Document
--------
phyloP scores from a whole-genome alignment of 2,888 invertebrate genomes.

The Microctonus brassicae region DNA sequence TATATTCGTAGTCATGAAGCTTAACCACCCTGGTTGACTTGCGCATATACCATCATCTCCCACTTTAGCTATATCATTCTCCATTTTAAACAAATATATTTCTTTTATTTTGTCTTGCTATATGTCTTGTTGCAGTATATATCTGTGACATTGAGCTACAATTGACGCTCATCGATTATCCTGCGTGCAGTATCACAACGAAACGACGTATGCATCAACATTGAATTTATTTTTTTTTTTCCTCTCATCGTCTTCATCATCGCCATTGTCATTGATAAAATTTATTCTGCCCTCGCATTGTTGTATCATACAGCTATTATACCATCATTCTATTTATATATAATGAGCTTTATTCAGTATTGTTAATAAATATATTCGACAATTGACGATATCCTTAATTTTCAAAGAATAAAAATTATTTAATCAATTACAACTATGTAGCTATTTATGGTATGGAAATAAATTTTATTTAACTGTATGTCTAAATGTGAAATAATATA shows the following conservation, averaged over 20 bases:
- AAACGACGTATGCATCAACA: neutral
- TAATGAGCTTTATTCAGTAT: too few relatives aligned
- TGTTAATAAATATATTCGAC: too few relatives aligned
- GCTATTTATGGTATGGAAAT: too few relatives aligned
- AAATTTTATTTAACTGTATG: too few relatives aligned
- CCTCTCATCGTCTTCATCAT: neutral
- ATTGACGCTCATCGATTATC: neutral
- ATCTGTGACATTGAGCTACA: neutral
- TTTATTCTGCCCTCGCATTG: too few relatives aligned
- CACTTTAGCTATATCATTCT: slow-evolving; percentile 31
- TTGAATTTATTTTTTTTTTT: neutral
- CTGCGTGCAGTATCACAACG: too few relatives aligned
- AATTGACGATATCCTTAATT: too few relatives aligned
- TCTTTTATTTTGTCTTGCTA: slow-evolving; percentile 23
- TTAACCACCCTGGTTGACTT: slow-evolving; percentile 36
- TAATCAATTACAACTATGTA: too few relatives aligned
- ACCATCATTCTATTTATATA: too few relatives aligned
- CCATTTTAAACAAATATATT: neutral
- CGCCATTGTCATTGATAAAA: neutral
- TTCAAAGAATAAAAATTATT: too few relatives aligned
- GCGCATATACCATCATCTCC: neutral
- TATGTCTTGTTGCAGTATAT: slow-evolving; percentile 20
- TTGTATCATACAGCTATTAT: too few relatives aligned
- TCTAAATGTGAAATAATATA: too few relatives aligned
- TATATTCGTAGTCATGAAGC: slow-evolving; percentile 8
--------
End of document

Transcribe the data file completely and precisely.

phyloP scores from a whole-genome alignment of 2,888 invertebrate genomes.

The Microctonus brassicae region DNA sequence TATATTCGTAGTCATGAAGCTTAACCACCCTGGTTGACTTGCGCATATACCATCATCTCCCACTTTAGCTATATCATTCTCCATTTTAAACAAATATATTTCTTTTATTTTGTCTTGCTATATGTCTTGTTGCAGTATATATCTGTGACATTGAGCTACAATTGACGCTCATCGATTATCCTGCGTGCAGTATCACAACGAAACGACGTATGCATCAACATTGAATTTATTTTTTTTTTTCCTCTCATCGTCTTCATCATCGCCATTGTCATTGATAAAATTTATTCTGCCCTCGCATTGTTGTATCATACAGCTATTATACCATCATTCTATTTATATATAATGAGCTTTATTCAGTATTGTTAATAAATATATTCGACAATTGACGATATCCTTAATTTTCAAAGAATAAAAATTATTTAATCAATTACAACTATGTAGCTATTTATGGTATGGAAATAAATTTTATTTAACTGTATGTCTAAATGTGAAATAATATA shows the following conservation, averaged over 20 bases:
- AAACGACGTATGCATCAACA: neutral
- TAATGAGCTTTATTCAGTAT: too few relatives aligned
- TGTTAATAAATATATTCGAC: too few relatives aligned
- GCTATTTATGGTATGGAAAT: too few relatives aligned
- AAATTTTATTTAACTGTATG: too few relatives aligned
- CCTCTCATCGTCTTCATCAT: neutral
- ATTGACGCTCATCGATTATC: neutral
- ATCTGTGACATTGAGCTACA: neutral
- TTTATTCTGCCCTCGCATTG: too few relatives aligned
- CACTTTAGCTATATCATTCT: slow-evolving; percentile 31
- TTGAATTTATTTTTTTTTTT: neutral
- CTGCGTGCAGTATCACAACG: too few relatives aligned
- AATTGACGATATCCTTAATT: too few relatives aligned
- TCTTTTATTTTGTCTTGCTA: slow-evolving; percentile 23
- TTAACCACCCTGGTTGACTT: slow-evolving; percentile 36
- TAATCAATTACAACTATGTA: too few relatives aligned
- ACCATCATTCTATTTATATA: too few relatives aligned
- CCATTTTAAACAAATATATT: neutral
- CGCCATTGTCATTGATAAAA: neutral
- TTCAAAGAATAAAAATTATT: too few relatives aligned
- GCGCATATACCATCATCTCC: neutral
- TATGTCTTGTTGCAGTATAT: slow-evolving; percentile 20
- TTGTATCATACAGCTATTAT: too few relatives aligned
- TCTAAATGTGAAATAATATA: too few relatives aligned
- TATATTCGTAGTCATGAAGC: slow-evolving; percentile 8